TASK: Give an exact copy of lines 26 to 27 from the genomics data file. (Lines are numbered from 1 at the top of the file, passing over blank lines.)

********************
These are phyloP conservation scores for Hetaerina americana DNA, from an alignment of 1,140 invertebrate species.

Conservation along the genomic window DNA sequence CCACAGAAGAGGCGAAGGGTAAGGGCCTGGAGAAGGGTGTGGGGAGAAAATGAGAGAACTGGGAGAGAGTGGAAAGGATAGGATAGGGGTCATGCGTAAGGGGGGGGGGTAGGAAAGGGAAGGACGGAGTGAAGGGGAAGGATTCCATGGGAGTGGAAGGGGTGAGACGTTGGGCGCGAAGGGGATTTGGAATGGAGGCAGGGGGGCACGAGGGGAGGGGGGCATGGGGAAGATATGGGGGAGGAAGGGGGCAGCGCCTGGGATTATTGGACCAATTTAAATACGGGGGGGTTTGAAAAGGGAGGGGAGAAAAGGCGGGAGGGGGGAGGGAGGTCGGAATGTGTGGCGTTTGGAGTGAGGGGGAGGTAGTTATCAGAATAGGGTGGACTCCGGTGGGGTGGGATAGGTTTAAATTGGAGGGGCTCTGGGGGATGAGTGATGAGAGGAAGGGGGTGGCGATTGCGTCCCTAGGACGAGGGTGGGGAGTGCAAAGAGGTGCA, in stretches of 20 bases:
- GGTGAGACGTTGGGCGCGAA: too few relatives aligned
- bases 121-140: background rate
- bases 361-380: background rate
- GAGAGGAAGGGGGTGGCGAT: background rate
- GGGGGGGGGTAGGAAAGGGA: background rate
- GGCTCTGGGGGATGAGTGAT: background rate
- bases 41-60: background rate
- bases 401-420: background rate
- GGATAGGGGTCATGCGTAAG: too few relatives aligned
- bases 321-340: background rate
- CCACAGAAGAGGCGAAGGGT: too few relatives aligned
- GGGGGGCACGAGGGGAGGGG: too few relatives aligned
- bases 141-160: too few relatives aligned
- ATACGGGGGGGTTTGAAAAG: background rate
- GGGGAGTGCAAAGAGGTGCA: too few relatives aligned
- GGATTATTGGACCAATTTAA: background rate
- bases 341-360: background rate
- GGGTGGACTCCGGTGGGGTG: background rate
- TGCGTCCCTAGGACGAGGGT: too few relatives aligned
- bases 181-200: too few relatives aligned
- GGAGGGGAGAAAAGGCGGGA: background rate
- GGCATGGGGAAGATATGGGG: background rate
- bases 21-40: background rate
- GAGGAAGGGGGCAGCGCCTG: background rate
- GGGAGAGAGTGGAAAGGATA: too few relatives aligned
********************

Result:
- GAGGAAGGGGGCAGCGCCTG: background rate
- GGGAGAGAGTGGAAAGGATA: too few relatives aligned